If you’ve moved, or are planning to move, prepare for a potential residency audit while you’re moving, and even before starting the move.

Proving you aren’t a resident is fairly easy, since most states follow some variation of the New York rule.

A good step is not to maintain anything that might be considered a permanent place of abode, whether it is owned or rented. When you visit, stay at a hotel, short-term rental, or with friends.

The next step is to establish that you spent fewer than 183 days in the state during the calendar year. Be sure you know how the state defines a day spent in the state.

For example, some states don’t count travel days, while New York and some others count any part of a day in which you were in the state as a full day.

Maintain logs or calendars that list where you were each day of the year.

Also, keep receipts and other documents that prove what’s in the logs or calendars. Be aware of how technology tracks you and leaves a record of your locations during the year. The aggressive states often review cell phone records and other technology trails.

To prove you aren’t a domicile, you must show that you severed all or most ties with the old state and made major changes in your lifestyle.

Your life needs to be centered around the new state. The domicile review starts with the 183-day rule, but that’s only the beginning.

Remember that under the domicile standard, you can spend only a few (or even zero) days in a state and still be considered a domicile when other facts don’t show you intended to leave permanently.

The biggest mistakes are to continue owning a home or business in the old state. Even downsizing and maintaining a smaller home in the old state is risky.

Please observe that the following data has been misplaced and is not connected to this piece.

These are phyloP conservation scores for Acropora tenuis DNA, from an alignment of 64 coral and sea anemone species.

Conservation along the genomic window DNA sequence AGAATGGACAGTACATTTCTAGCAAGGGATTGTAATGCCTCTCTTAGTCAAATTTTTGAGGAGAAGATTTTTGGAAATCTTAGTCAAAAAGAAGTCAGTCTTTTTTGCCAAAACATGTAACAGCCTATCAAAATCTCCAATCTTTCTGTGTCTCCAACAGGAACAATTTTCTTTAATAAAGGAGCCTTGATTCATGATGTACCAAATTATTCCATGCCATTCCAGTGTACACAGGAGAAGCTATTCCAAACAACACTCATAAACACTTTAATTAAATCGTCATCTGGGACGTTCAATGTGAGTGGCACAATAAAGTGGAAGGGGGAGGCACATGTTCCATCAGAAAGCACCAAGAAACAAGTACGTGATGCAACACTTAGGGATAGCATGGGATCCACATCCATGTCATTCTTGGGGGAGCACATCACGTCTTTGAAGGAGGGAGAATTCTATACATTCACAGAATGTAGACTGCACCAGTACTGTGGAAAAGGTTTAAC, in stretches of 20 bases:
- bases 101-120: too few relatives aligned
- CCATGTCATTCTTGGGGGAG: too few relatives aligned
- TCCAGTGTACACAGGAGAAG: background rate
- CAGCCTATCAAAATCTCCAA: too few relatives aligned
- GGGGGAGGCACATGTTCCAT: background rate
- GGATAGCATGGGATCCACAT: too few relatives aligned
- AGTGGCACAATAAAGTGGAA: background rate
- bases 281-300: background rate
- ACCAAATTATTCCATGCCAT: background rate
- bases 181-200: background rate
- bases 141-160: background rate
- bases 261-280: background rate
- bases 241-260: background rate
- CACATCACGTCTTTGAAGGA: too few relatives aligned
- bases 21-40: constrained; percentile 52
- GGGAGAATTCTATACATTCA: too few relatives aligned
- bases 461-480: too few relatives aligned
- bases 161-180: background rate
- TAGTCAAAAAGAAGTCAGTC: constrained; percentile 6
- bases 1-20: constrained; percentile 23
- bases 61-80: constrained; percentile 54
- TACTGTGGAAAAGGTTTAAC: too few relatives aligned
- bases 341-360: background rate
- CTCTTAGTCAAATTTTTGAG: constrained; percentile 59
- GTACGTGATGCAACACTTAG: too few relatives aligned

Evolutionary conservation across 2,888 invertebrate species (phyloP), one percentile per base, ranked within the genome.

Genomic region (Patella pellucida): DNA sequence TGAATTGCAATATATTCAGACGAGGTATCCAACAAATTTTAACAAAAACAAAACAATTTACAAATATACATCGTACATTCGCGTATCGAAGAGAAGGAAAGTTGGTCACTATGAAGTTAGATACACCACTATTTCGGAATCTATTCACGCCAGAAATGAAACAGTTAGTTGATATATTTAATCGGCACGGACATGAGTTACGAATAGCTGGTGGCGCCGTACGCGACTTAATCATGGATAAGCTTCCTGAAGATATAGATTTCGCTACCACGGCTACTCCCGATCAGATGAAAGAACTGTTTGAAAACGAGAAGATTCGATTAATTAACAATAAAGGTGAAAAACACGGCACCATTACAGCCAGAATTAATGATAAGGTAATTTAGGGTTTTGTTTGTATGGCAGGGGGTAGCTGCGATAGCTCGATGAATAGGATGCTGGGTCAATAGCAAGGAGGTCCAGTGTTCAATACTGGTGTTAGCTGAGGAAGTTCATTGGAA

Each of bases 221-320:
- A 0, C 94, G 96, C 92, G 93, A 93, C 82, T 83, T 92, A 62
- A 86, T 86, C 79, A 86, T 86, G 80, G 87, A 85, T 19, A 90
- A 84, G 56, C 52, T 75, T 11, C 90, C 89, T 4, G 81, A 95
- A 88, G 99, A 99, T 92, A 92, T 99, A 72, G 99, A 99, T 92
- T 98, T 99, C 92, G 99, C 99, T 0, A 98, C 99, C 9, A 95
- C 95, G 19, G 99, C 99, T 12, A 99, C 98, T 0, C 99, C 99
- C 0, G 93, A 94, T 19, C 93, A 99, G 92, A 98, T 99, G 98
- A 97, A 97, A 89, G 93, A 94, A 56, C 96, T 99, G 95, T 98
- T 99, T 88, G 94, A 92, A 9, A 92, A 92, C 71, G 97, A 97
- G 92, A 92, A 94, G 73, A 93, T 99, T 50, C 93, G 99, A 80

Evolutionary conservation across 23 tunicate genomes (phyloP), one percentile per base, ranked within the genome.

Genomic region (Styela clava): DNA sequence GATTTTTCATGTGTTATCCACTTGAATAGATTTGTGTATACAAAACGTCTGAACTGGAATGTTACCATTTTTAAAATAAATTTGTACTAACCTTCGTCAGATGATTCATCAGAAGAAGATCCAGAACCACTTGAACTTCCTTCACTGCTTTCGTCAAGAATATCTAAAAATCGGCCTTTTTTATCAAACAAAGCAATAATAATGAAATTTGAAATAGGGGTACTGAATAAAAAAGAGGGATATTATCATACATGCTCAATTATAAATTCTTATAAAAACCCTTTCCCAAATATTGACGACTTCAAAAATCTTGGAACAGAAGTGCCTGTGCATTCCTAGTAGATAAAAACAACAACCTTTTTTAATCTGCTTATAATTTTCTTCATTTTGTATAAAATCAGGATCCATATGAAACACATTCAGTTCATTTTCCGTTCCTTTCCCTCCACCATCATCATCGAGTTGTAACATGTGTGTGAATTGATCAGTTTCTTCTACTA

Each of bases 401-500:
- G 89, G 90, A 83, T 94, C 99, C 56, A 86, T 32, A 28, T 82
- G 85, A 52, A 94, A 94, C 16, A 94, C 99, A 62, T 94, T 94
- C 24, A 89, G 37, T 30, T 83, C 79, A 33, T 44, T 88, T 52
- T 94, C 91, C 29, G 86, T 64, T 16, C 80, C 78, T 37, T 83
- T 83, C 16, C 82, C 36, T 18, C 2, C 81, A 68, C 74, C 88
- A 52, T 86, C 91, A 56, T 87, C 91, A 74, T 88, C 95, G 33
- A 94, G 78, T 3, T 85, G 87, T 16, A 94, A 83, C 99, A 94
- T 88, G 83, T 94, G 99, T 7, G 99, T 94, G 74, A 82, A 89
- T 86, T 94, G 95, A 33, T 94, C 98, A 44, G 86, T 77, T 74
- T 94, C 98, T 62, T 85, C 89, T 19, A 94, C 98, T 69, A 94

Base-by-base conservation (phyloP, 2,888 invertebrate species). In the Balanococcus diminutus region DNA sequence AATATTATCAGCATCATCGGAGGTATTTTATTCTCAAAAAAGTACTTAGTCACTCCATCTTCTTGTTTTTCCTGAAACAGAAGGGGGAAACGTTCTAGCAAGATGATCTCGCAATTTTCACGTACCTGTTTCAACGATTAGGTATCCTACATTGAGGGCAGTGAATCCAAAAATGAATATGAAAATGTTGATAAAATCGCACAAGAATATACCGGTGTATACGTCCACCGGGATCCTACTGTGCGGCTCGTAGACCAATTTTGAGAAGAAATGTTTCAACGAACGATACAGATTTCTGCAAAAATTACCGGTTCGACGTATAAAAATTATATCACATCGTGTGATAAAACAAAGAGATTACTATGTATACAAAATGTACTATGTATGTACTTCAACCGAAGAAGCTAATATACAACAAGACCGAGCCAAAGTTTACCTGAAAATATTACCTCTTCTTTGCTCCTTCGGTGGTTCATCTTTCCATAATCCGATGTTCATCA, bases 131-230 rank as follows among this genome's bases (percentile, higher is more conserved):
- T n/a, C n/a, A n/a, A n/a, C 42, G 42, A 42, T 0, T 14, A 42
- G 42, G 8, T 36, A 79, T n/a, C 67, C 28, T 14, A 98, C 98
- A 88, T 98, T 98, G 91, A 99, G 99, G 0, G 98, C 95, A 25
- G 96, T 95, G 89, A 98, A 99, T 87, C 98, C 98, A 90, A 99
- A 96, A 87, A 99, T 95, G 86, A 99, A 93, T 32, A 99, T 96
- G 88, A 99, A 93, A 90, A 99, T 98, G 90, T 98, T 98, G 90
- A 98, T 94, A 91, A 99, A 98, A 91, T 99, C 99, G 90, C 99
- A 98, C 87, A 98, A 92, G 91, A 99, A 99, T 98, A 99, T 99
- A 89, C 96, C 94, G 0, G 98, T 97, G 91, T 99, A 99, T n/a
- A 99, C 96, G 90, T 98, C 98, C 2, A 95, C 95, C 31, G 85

As much as you can, sever all other contacts with the old state.

The more contacts you maintain, the greater the likelihood that you’ll be viewed as a domicile. Your driver’s license, auto registrations, voter registration and church and club memberships all should be changed.

Many states won’t consider the move permanent if memberships are switched to inactive, nonresident, or associate status instead of being resigned or transferred.

They’ll argue the change is temporary and you easily can switch back to full or resident membership. Some states expect you to give up professional licenses in their states or at least obtain counterparts in the new state.

It also is not a good idea to leave valuable property such as jewelry, furs and art in the old state.

Many states consider leaving valuable items, even in storage, to be a significant contact that indicates you’re a domicile.

A common mistake is to maintain a boat or vehicle registration in the old state because the property taxes or registration fees are lower.

Another frequent mistake is for someone to tell the state he is a passive investor in a business but assert active investor status on the federal income tax return.

Another bad ploy: Tell an insurance company you are resident in one state because premiums are lower for its residents but tell the state you are resident elsewhere for tax purposes.

In other words, be sure all your actions are consistent with each other and with the idea that you moved your permanent home. Inconsistent actions could trigger fraud penalties in addition to a tax bill.

Perhaps worst of all, a state can spring this trap after you have passed. When you no longer are around to testify and help gather evidence, the states can swoop in and assert their claims for both income and estate taxes against your estate.